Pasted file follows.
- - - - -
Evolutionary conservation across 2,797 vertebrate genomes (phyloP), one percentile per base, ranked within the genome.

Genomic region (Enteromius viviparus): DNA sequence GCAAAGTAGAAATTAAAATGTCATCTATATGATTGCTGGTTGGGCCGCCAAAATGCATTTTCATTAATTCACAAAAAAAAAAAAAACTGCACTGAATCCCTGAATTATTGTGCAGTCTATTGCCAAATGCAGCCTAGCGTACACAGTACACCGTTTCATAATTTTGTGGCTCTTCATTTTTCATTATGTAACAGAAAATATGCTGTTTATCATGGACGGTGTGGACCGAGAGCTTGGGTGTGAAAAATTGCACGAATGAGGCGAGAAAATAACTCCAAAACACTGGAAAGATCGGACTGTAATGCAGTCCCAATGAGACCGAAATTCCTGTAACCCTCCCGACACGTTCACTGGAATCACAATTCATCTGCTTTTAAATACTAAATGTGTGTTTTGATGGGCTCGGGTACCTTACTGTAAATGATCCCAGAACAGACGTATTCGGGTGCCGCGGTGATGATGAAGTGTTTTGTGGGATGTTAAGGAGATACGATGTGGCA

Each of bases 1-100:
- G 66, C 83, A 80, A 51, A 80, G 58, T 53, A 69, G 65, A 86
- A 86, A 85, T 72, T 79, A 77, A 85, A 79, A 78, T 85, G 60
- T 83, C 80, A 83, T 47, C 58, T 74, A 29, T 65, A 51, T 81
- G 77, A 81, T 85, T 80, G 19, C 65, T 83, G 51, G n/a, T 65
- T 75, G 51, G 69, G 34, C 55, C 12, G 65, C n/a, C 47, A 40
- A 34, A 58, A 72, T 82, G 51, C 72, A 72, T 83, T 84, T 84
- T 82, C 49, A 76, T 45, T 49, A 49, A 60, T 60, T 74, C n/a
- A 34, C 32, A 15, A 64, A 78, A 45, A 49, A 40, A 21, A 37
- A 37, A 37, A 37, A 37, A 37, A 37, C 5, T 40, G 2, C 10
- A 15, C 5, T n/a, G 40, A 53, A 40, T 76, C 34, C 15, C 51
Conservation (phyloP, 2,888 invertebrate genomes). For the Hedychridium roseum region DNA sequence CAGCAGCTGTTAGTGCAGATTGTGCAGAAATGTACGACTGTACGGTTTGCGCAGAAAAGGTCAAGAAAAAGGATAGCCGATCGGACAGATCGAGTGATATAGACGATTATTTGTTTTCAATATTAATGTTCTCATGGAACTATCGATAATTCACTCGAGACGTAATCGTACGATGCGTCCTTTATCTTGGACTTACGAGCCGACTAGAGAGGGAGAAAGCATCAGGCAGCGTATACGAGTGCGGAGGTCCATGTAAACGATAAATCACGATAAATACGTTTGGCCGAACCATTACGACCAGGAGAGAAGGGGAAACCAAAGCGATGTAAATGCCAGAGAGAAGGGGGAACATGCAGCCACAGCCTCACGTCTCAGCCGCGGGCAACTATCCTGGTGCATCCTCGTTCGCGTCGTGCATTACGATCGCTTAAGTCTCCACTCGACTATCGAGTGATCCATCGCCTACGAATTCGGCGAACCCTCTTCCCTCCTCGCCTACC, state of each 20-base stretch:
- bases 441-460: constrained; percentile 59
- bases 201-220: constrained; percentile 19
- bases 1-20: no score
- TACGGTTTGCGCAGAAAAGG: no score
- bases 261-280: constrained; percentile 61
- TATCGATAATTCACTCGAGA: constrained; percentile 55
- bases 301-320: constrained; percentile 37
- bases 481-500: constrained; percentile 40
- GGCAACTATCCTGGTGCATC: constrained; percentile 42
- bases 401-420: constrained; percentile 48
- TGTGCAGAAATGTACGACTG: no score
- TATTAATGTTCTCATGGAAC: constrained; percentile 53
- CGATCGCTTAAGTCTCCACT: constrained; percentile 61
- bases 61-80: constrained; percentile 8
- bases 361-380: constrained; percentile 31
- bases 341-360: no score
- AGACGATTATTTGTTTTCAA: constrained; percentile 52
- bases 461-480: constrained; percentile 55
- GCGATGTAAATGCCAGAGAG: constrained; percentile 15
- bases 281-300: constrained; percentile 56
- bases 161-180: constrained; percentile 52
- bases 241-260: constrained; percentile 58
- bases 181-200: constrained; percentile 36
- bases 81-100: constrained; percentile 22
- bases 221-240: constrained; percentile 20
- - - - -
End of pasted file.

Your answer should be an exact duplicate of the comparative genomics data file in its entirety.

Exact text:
Evolutionary conservation across 2,797 vertebrate genomes (phyloP), one percentile per base, ranked within the genome.

Genomic region (Enteromius viviparus): DNA sequence GCAAAGTAGAAATTAAAATGTCATCTATATGATTGCTGGTTGGGCCGCCAAAATGCATTTTCATTAATTCACAAAAAAAAAAAAAACTGCACTGAATCCCTGAATTATTGTGCAGTCTATTGCCAAATGCAGCCTAGCGTACACAGTACACCGTTTCATAATTTTGTGGCTCTTCATTTTTCATTATGTAACAGAAAATATGCTGTTTATCATGGACGGTGTGGACCGAGAGCTTGGGTGTGAAAAATTGCACGAATGAGGCGAGAAAATAACTCCAAAACACTGGAAAGATCGGACTGTAATGCAGTCCCAATGAGACCGAAATTCCTGTAACCCTCCCGACACGTTCACTGGAATCACAATTCATCTGCTTTTAAATACTAAATGTGTGTTTTGATGGGCTCGGGTACCTTACTGTAAATGATCCCAGAACAGACGTATTCGGGTGCCGCGGTGATGATGAAGTGTTTTGTGGGATGTTAAGGAGATACGATGTGGCA

Each of bases 1-100:
- G 66, C 83, A 80, A 51, A 80, G 58, T 53, A 69, G 65, A 86
- A 86, A 85, T 72, T 79, A 77, A 85, A 79, A 78, T 85, G 60
- T 83, C 80, A 83, T 47, C 58, T 74, A 29, T 65, A 51, T 81
- G 77, A 81, T 85, T 80, G 19, C 65, T 83, G 51, G n/a, T 65
- T 75, G 51, G 69, G 34, C 55, C 12, G 65, C n/a, C 47, A 40
- A 34, A 58, A 72, T 82, G 51, C 72, A 72, T 83, T 84, T 84
- T 82, C 49, A 76, T 45, T 49, A 49, A 60, T 60, T 74, C n/a
- A 34, C 32, A 15, A 64, A 78, A 45, A 49, A 40, A 21, A 37
- A 37, A 37, A 37, A 37, A 37, A 37, C 5, T 40, G 2, C 10
- A 15, C 5, T n/a, G 40, A 53, A 40, T 76, C 34, C 15, C 51
Conservation (phyloP, 2,888 invertebrate genomes). For the Hedychridium roseum region DNA sequence CAGCAGCTGTTAGTGCAGATTGTGCAGAAATGTACGACTGTACGGTTTGCGCAGAAAAGGTCAAGAAAAAGGATAGCCGATCGGACAGATCGAGTGATATAGACGATTATTTGTTTTCAATATTAATGTTCTCATGGAACTATCGATAATTCACTCGAGACGTAATCGTACGATGCGTCCTTTATCTTGGACTTACGAGCCGACTAGAGAGGGAGAAAGCATCAGGCAGCGTATACGAGTGCGGAGGTCCATGTAAACGATAAATCACGATAAATACGTTTGGCCGAACCATTACGACCAGGAGAGAAGGGGAAACCAAAGCGATGTAAATGCCAGAGAGAAGGGGGAACATGCAGCCACAGCCTCACGTCTCAGCCGCGGGCAACTATCCTGGTGCATCCTCGTTCGCGTCGTGCATTACGATCGCTTAAGTCTCCACTCGACTATCGAGTGATCCATCGCCTACGAATTCGGCGAACCCTCTTCCCTCCTCGCCTACC, state of each 20-base stretch:
- bases 441-460: constrained; percentile 59
- bases 201-220: constrained; percentile 19
- bases 1-20: no score
- TACGGTTTGCGCAGAAAAGG: no score
- bases 261-280: constrained; percentile 61
- TATCGATAATTCACTCGAGA: constrained; percentile 55
- bases 301-320: constrained; percentile 37
- bases 481-500: constrained; percentile 40
- GGCAACTATCCTGGTGCATC: constrained; percentile 42
- bases 401-420: constrained; percentile 48
- TGTGCAGAAATGTACGACTG: no score
- TATTAATGTTCTCATGGAAC: constrained; percentile 53
- CGATCGCTTAAGTCTCCACT: constrained; percentile 61
- bases 61-80: constrained; percentile 8
- bases 361-380: constrained; percentile 31
- bases 341-360: no score
- AGACGATTATTTGTTTTCAA: constrained; percentile 52
- bases 461-480: constrained; percentile 55
- GCGATGTAAATGCCAGAGAG: constrained; percentile 15
- bases 281-300: constrained; percentile 56
- bases 161-180: constrained; percentile 52
- bases 241-260: constrained; percentile 58
- bases 181-200: constrained; percentile 36
- bases 81-100: constrained; percentile 22
- bases 221-240: constrained; percentile 20